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New Teachers Adapt to a Changing Education Landscape

Caroline Gardner

May 2020


Back in August, very few people would have been able to predict the end of the 2019-2020 school year. For millions of high school and grade school students in America, their reality is one of the unexpected. A walk from a bed to a desk or a kitchen table replaces bus rides and carpools. School uniforms matter only from the waist up and lunchtime is solitary, instead of social. Most, if not all, of the school day, is online. It is not just the students who are lamenting the loss of field day, spring sports, senior week, or the long days wandering from classroom to classroom. The lives of their teachers are drastically different as schools close, many for the rest of the year.


Teachers are responsible for a great deal in an everyday classroom setting. They monitor behavior, they make lesson plans, they explain the same math formula a dozen times, with the goals of connecting with their students and providing them quality education. When the 2019 Novel Coronavirus closed schools around the country, teachers were suddenly thrown into new roles.


Teachers were forced out of their classrooms and into completely unfamiliar terrain. Some schools, like Mason Early Childhood Center in Mason, Ohio gave the teachers two weeks of training before launching completely into online work. Excel Academy Charter School in Boston, Mass. called a half-day for their students to prepare for what they predicted would be two weeks of online education.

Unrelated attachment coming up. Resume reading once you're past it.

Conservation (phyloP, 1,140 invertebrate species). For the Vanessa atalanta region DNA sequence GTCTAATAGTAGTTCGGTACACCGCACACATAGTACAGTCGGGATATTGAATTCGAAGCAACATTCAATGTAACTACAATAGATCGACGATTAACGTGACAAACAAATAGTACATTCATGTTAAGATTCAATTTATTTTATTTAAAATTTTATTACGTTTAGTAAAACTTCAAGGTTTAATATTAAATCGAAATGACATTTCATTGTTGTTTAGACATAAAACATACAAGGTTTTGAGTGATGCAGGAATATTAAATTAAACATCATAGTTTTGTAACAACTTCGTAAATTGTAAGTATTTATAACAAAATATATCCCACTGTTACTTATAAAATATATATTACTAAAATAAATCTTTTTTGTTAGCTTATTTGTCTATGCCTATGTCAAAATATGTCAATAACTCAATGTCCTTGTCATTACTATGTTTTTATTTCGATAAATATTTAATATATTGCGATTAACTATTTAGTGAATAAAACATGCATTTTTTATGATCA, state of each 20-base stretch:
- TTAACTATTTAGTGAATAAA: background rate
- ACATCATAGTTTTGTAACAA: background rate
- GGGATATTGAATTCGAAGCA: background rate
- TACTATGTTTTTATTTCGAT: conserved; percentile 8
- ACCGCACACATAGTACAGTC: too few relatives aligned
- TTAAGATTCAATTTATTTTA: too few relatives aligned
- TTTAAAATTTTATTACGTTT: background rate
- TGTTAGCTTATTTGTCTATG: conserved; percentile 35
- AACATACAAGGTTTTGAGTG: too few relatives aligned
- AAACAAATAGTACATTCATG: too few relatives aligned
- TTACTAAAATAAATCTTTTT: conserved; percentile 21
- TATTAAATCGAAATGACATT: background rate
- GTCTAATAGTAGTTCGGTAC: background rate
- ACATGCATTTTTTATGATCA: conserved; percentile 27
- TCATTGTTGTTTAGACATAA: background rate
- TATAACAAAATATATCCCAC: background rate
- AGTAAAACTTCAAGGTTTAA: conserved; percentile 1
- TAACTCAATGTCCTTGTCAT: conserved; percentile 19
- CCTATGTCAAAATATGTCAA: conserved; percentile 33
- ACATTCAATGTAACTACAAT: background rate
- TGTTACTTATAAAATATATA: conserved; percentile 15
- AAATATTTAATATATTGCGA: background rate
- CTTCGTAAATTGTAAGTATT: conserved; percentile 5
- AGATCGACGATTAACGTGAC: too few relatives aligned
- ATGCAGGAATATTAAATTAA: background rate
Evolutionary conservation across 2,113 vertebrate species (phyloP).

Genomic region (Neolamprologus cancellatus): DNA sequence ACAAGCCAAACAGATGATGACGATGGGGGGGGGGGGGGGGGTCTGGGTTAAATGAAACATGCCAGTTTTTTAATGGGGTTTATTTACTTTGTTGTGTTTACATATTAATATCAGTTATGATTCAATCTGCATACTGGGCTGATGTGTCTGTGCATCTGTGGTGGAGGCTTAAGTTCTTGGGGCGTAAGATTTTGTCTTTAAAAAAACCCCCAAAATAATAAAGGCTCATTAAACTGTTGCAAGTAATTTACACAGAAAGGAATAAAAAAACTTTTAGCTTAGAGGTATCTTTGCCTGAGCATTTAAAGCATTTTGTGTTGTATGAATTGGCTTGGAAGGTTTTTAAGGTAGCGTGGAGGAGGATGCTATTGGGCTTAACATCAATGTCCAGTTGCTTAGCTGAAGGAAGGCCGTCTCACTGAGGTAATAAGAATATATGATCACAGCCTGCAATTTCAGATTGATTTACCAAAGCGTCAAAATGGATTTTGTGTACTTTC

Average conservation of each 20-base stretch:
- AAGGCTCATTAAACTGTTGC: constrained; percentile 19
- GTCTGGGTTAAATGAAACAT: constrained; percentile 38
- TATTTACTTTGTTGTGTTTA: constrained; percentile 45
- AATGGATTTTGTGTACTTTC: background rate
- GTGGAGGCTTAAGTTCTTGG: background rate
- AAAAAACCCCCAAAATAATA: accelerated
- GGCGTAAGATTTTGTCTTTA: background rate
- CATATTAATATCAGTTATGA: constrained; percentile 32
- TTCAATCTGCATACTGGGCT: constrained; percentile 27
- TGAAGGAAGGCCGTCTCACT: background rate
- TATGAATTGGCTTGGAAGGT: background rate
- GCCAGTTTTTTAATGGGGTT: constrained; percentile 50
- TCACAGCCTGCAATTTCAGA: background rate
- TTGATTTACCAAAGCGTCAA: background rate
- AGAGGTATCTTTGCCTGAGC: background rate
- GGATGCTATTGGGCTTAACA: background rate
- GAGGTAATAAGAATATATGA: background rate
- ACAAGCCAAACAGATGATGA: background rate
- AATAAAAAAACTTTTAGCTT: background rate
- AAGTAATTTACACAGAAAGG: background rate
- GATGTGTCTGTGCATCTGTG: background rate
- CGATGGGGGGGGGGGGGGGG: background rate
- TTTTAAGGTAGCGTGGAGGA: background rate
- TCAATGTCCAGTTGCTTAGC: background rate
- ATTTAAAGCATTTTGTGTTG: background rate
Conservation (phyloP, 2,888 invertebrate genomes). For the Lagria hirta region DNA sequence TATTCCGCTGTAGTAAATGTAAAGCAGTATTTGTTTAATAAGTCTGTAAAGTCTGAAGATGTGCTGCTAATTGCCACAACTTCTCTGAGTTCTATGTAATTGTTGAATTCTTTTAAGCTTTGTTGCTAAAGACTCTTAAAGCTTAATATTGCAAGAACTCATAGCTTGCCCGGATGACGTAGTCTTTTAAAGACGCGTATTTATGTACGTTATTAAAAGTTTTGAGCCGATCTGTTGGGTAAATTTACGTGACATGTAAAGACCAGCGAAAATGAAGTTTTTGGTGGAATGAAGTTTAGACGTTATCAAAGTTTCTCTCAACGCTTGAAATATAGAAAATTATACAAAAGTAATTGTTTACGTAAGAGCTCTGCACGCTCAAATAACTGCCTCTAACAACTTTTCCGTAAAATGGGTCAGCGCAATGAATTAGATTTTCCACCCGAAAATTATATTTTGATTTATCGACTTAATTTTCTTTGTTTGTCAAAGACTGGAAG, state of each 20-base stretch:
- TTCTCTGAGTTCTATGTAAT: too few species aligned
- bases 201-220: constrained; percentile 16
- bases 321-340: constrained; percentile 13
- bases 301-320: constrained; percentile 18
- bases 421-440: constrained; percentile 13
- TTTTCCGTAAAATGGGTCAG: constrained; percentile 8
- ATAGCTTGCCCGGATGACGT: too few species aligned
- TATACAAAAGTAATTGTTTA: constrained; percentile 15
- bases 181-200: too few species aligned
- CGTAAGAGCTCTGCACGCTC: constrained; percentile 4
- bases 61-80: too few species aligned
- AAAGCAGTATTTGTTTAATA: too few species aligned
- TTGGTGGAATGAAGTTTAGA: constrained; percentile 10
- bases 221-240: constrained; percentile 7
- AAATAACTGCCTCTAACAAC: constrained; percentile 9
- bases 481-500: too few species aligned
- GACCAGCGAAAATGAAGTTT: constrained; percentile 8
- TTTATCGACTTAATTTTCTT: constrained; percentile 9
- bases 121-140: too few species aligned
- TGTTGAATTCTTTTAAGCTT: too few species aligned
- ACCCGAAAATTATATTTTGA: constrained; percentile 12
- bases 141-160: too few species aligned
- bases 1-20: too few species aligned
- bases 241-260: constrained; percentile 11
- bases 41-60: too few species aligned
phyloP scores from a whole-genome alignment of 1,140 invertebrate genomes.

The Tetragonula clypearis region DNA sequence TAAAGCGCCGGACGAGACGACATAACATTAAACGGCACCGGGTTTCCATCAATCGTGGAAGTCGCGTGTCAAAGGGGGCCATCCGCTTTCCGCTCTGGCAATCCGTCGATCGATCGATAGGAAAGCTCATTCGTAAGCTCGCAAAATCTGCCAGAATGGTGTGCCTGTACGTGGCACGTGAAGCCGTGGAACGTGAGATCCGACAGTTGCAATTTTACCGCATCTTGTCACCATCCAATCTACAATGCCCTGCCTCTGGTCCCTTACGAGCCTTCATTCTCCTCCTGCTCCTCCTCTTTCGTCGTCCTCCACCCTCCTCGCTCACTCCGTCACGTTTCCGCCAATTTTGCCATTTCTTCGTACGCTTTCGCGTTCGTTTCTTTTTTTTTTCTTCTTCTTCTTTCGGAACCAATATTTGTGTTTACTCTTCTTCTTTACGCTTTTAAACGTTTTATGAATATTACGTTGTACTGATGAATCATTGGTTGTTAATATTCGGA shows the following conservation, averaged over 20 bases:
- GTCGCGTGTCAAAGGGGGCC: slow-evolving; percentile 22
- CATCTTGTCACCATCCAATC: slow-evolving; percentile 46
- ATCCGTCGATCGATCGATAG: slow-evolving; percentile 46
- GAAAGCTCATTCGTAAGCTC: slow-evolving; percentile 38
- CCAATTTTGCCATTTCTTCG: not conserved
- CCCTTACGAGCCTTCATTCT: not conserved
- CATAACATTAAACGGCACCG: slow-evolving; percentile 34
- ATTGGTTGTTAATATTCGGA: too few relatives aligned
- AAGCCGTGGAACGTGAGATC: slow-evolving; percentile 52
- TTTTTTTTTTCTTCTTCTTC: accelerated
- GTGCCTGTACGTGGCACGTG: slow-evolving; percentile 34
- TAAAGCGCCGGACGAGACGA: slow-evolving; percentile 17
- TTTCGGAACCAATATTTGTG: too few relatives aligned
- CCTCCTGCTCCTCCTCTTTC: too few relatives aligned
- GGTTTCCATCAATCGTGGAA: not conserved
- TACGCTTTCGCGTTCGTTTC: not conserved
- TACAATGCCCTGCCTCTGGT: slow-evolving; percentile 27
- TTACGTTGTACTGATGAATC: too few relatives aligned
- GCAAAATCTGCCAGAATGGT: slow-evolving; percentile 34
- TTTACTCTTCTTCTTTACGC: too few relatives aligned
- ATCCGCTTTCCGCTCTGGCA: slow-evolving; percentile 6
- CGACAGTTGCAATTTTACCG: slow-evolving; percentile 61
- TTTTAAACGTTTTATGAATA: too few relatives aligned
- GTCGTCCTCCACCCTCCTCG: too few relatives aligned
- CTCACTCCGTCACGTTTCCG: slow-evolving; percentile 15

Other schools, such as the Center for Inquiry in downtown Indianapolis, IN suddenly stopped classes on a Thursday and did not return to school the following day.


Libby Whiting, 22, is a first-year teacher. “They had just told us that morning that it would it could it be a possibility that we're going to like a hybrid or like at-home learning for a little while,” she said. Her kindergarten class was familiar with E-Learning days, but she had no time to prepare her students to be out of school for the rest of the year. She is also concerned about how her 5-year-old students are handling a global pandemic. 


Every grade level and age group presents a different set of challenges. The pressure to keep students on track to pass standardized tests is relatively universal regardless of age. Older students need grades, life skills, and in some cases, AP scores for their next steps, whether that is college or entering the workforce. Younger students need to continue their learning, but many teachers are struggling to explain the reason for the major disruption in the lives of their students. 


Whiting left the explanation of the pandemic to the parents of her kindergarten students by connecting her student’s parents to the proper resources and information and allowing them to choose how to communicate with their children. She said, “You're going to be pretty careful about your like wordage when talking to kids about it because it can make it seem very very scary, and then make them not want to go outside like ever again.”


Hannah, 22, is Senior at Miami University of Ohio and is finishing up her student teaching with her second graders remotely. She was also daunted by the task of explaining a pandemic to young children. “We actually talked about it like before they left and there was definitely some anxiety because they're hearing lots of different things from their parents, from media that they consume,” she said.